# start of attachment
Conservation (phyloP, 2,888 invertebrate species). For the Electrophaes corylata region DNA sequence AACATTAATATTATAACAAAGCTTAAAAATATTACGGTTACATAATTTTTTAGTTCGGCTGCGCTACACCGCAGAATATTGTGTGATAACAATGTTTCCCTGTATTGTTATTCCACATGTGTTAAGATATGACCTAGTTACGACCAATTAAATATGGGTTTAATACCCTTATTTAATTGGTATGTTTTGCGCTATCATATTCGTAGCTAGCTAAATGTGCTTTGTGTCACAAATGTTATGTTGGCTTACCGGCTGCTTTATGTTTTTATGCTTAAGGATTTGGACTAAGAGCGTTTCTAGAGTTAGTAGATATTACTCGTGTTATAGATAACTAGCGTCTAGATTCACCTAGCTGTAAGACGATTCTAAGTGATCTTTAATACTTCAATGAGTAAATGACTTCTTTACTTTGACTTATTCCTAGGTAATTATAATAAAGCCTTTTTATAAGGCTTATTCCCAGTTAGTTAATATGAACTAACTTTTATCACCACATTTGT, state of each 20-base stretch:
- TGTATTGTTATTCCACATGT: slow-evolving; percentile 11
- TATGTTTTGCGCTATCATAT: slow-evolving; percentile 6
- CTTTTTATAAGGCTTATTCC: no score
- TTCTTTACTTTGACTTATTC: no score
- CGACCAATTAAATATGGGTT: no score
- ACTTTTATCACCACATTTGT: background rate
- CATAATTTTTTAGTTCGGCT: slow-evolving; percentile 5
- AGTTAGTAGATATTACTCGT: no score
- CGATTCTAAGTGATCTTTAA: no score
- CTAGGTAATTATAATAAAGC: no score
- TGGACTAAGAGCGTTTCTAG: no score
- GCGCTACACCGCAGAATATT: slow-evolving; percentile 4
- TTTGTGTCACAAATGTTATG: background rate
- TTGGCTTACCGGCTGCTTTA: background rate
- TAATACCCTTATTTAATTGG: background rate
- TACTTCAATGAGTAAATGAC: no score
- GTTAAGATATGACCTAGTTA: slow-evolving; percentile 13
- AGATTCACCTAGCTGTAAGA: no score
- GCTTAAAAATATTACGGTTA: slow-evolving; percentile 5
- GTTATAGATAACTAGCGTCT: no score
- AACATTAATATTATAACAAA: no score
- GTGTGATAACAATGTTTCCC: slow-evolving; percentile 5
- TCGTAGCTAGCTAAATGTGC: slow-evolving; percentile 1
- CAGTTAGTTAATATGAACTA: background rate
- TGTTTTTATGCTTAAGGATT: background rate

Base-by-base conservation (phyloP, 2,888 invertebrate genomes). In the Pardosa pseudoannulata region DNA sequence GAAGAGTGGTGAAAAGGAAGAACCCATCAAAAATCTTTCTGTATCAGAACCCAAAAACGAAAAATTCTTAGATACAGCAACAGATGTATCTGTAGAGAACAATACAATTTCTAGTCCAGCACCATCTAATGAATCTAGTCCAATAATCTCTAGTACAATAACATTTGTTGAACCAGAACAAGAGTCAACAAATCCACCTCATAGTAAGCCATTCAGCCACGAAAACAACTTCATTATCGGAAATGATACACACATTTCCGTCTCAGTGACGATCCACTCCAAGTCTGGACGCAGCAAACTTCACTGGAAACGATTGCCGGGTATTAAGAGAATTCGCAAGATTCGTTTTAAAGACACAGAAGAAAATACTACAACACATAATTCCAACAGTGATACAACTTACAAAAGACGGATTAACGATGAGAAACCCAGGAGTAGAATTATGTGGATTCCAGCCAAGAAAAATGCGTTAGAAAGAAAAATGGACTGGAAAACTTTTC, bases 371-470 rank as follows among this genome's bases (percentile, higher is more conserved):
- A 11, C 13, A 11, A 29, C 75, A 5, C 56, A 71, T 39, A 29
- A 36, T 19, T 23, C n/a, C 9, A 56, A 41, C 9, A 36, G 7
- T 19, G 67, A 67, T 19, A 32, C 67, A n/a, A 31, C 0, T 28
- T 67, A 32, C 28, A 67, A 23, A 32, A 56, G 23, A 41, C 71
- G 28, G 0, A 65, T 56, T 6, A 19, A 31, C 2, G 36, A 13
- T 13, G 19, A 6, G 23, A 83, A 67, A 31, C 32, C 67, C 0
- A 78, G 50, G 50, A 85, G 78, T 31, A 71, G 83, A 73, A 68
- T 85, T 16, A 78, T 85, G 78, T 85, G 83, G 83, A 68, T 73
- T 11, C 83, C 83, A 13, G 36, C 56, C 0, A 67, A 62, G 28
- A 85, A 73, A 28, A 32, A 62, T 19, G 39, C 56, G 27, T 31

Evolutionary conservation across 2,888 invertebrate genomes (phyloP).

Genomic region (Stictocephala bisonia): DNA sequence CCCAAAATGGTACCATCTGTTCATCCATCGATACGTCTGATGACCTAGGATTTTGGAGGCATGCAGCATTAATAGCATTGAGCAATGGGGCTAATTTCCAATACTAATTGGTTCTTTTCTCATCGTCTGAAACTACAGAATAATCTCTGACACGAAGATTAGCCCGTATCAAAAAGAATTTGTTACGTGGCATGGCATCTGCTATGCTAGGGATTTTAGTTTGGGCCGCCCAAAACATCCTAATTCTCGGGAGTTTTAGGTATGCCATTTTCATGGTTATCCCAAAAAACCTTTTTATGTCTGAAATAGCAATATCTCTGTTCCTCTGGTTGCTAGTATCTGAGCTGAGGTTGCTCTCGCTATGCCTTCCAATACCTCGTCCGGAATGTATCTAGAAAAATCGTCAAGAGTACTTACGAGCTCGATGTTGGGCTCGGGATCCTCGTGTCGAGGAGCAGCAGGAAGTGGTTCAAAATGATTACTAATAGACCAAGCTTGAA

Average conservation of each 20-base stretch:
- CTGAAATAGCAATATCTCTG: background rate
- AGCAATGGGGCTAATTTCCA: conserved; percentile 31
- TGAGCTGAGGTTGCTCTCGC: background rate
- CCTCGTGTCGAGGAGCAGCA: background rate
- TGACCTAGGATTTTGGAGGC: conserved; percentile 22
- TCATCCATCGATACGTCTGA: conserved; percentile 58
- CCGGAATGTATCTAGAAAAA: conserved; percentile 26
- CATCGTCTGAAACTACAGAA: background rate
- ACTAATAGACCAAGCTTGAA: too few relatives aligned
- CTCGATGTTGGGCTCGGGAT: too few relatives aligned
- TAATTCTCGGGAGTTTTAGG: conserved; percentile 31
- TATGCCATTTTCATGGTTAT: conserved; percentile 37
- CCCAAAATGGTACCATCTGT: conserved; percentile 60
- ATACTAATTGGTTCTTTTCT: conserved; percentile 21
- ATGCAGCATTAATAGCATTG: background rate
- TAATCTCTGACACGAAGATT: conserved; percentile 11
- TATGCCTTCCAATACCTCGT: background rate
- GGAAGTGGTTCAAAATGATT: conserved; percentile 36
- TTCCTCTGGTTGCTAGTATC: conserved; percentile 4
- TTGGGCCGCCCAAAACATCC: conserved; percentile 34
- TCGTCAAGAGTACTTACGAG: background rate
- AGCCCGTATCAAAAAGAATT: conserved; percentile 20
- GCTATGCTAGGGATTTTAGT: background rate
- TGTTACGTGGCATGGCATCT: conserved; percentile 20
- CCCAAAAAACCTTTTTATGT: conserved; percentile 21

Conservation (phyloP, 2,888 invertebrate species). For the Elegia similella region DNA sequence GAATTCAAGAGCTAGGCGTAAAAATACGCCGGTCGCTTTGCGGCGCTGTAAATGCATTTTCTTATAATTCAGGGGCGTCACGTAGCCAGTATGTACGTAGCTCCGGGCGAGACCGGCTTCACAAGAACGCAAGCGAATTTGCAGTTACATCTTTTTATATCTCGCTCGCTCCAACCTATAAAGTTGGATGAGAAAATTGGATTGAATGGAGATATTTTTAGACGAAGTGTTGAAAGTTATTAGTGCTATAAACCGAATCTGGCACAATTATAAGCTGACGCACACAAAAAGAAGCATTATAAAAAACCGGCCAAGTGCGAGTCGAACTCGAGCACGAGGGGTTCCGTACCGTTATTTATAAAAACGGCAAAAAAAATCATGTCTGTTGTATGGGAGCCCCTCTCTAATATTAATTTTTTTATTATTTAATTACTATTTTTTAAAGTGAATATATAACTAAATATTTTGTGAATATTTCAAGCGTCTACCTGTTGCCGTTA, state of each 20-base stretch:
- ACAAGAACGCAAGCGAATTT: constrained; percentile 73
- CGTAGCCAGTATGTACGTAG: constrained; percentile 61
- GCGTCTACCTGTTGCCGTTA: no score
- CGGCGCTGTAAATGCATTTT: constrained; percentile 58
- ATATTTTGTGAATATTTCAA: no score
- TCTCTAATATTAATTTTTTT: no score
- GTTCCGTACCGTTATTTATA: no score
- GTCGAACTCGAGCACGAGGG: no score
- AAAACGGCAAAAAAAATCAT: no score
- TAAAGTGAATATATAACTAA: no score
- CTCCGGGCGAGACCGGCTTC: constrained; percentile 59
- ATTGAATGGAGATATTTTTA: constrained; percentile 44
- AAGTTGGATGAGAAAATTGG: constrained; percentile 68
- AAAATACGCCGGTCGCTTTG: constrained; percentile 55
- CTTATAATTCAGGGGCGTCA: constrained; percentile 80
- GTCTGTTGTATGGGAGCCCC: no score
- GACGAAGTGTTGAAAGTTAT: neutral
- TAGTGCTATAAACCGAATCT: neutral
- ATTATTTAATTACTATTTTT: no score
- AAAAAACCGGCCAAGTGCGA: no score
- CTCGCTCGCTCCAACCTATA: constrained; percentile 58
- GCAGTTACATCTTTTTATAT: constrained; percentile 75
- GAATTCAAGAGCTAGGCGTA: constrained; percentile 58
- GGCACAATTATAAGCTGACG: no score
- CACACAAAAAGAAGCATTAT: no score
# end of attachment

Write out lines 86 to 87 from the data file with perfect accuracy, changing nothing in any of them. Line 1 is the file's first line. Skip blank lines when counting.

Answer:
- AAAAAACCGGCCAAGTGCGA: no score
- CTCGCTCGCTCCAACCTATA: constrained; percentile 58